Principle 16: Ongoing evaluation. Rittenberg stresses that this Principle requires that “Monitoring should include ongoing or ‘continuous monitoring’ whenever such monitoring is reliable, timely and cost-effective.” The reason is simple; they are complementary tools to test the effectiveness of your compliance regime. The same is true of internal controls. But this Principle clearly expects your organization to engage in both types of oversight, that being monitoring and auditing.
For the CCO or compliance practitioner, there are several different areas and concepts you will need to consider going forward. A current risk assessment or other evaluation of business changes should be considered based upon some type of baseline understanding of your underlying compliance risk. Whatever you select it will need to be integrated with your ongoing business processes, adjusted as appropriate through ongoing risk assessments and objectively evaluated.
Principle 17: Evaluation and communication of deficiencies. This final Principle speaks to deficiencies and their correction. Rittenberg notes it requires a determination of what might constitute a deficiency in your internal control, who in your company is responsible for “taking corrective action and whether there is evidence that the corrective action was taken.” If that does not sound like McNulty Maxim No. 3 What did you do when you found out about it? I do not know what does.
For this Principle, the CCO will need to take timely and determined action to correct any deficiencies which might appear in your compliance regime. It will require you to assess results, communicate the deficiencies up the chain to the Board or Compliance Committee, correct and then monitor the corrective action going forward. I would urge that every key internal compliance control in support of the 17 Principles should, as noted by Kral, be reviewed “by management in terms of their adequacy of design and operating efficiency.”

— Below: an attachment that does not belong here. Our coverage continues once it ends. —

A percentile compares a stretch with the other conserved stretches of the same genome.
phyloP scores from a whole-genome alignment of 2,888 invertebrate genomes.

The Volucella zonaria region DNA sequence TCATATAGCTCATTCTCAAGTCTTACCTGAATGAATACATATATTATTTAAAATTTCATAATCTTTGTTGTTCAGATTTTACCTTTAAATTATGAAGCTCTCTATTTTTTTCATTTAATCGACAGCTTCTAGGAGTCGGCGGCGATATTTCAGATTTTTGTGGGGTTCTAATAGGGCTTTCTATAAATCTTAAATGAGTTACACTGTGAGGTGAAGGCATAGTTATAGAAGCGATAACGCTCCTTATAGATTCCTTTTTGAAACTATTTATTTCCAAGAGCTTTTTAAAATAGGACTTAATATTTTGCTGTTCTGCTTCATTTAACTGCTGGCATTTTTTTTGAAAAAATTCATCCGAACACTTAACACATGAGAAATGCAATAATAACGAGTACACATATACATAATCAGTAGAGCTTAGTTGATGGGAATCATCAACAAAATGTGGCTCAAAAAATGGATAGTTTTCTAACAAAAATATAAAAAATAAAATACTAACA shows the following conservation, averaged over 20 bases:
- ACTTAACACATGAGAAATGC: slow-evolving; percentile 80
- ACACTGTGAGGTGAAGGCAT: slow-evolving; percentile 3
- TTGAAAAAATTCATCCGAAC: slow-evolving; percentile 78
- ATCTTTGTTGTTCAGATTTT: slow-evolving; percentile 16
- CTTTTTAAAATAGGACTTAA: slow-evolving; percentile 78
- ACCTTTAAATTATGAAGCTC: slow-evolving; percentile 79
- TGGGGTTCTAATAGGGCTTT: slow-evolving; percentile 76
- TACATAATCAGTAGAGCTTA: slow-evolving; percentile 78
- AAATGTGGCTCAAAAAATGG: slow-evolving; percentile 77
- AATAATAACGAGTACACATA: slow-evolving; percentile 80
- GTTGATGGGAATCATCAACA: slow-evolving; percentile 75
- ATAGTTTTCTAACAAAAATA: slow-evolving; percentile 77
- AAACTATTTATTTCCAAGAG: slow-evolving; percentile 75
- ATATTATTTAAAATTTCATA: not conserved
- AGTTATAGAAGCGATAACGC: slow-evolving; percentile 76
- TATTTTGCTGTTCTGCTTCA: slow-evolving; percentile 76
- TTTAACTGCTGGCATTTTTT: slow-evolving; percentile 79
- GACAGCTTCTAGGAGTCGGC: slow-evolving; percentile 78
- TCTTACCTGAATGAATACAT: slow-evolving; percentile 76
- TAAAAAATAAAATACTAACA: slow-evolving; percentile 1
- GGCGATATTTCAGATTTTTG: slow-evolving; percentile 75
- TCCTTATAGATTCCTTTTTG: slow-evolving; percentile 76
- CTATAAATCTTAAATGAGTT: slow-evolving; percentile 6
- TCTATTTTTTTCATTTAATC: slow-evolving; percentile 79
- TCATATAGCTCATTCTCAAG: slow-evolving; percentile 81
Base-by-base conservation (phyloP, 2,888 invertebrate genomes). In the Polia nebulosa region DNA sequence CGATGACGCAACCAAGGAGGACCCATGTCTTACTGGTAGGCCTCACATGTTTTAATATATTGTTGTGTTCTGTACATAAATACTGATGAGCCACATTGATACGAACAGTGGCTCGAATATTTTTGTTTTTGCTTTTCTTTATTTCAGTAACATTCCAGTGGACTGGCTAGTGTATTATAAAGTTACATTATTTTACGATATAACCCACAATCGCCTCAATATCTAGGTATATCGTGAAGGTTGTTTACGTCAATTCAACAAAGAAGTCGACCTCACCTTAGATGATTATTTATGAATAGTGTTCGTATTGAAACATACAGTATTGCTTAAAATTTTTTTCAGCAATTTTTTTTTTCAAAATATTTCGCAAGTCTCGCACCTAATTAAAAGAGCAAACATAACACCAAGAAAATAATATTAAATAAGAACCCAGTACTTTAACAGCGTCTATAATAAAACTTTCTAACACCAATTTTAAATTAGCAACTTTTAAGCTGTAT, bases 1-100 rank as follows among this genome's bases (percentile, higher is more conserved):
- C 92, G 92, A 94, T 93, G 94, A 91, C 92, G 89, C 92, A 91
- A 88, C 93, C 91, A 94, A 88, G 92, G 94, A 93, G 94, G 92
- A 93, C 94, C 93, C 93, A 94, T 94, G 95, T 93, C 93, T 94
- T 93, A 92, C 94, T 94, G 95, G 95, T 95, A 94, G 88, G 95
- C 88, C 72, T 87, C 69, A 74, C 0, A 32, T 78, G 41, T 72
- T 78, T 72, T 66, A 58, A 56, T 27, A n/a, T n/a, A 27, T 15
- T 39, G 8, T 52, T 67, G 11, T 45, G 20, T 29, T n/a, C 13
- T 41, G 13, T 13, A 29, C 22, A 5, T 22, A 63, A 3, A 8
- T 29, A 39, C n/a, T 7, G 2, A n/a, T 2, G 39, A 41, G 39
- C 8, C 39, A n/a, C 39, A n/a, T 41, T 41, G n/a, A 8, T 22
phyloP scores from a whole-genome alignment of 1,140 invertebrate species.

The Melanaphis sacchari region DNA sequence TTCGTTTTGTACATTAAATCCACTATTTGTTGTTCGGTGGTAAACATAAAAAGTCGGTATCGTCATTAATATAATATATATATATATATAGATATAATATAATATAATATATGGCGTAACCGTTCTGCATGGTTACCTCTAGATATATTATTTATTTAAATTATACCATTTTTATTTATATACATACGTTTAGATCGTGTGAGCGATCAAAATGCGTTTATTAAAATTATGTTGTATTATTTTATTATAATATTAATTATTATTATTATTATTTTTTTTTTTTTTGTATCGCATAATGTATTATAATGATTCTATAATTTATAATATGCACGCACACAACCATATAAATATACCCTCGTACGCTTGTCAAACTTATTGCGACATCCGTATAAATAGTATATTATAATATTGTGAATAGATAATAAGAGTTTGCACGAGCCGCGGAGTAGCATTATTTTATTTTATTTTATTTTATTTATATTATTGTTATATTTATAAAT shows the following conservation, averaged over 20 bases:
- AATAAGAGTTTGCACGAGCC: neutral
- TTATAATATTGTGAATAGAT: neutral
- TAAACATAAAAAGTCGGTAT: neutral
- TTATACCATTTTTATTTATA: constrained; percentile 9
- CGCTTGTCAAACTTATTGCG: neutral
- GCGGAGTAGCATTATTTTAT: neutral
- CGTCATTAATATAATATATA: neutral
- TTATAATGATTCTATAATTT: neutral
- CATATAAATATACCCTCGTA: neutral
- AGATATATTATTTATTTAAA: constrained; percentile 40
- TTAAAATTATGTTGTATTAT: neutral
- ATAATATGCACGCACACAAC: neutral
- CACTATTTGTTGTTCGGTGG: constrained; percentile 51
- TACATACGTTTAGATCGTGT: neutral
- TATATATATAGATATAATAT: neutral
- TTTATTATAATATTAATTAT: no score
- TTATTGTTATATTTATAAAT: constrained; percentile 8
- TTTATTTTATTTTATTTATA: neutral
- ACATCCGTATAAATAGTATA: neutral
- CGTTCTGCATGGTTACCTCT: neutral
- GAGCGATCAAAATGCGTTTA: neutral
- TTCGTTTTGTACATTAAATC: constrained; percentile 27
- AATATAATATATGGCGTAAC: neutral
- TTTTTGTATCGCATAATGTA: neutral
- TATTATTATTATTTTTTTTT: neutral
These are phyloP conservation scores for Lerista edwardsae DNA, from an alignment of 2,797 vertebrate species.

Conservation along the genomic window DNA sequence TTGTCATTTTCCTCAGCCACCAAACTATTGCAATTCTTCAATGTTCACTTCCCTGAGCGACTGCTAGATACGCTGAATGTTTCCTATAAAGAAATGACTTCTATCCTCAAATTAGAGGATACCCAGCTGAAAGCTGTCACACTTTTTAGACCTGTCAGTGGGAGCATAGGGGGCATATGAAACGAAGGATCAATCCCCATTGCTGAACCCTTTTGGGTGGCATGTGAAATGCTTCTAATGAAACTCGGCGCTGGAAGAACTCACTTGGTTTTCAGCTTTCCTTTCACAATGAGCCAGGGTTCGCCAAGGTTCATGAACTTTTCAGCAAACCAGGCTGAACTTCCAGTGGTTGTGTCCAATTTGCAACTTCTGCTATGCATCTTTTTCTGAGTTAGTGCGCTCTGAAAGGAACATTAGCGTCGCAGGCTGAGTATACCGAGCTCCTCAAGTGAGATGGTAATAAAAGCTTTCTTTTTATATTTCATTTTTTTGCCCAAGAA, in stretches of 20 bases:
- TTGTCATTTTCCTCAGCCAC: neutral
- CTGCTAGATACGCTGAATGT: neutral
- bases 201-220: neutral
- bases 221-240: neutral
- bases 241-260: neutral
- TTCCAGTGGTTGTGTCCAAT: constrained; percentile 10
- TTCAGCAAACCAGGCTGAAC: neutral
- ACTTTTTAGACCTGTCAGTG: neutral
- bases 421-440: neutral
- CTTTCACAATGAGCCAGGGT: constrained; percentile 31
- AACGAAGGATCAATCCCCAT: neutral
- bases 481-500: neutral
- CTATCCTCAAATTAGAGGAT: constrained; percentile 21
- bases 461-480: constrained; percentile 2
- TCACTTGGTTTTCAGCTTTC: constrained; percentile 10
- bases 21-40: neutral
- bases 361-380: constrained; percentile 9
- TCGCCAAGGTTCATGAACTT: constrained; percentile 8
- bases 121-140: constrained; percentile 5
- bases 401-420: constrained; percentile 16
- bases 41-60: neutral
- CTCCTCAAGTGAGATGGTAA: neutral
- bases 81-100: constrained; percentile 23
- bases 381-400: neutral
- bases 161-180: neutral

Discussion. Monitoring Activities should bring together your entire compliance program and give you a sense of whether it is running properly. Both ongoing monitoring and auditing are tools the CCO and compliance practitioner should use in support of this objective. Near the end of his section on this objective, Rittenberg states, “Monitoring is a key component of the internal control framework because effective monitoring a) recognizes the dynamics of change within an organization, and b) provides the basis for corrective action on a timely basis.” I would add that it allows you to evaluate the effectiveness of that corrective action as well.
The most important item to note is that all the controls need to be sustainable. You cannot just build one-off controls and not have a process in place to help you monitor all the controls that you need to cover. Controls cannot just be a one and done. Many companies are going to find that their initial approach to all of this is one and done.
There must also be a mechanism in place for the communication of controls which do not work or can readily be over-ridden. From there, you must be able to remediate your controls going forward. This will align with the compliance professional’s requirement to prevent, detect and remediate going forward.
I hope you have enjoyed this special five-part series on the COSO Framework for Internal Controls and how it lays out for a compliance program. For more detailed information about the COSO Framework specifically and internal controls more generally, check out The Compliance Handbook, 2nd edition which is available for presale purchase. Use the code FOX25 and go here. The Compliance Handbook 2nd edition will be available in both print and eBook editions.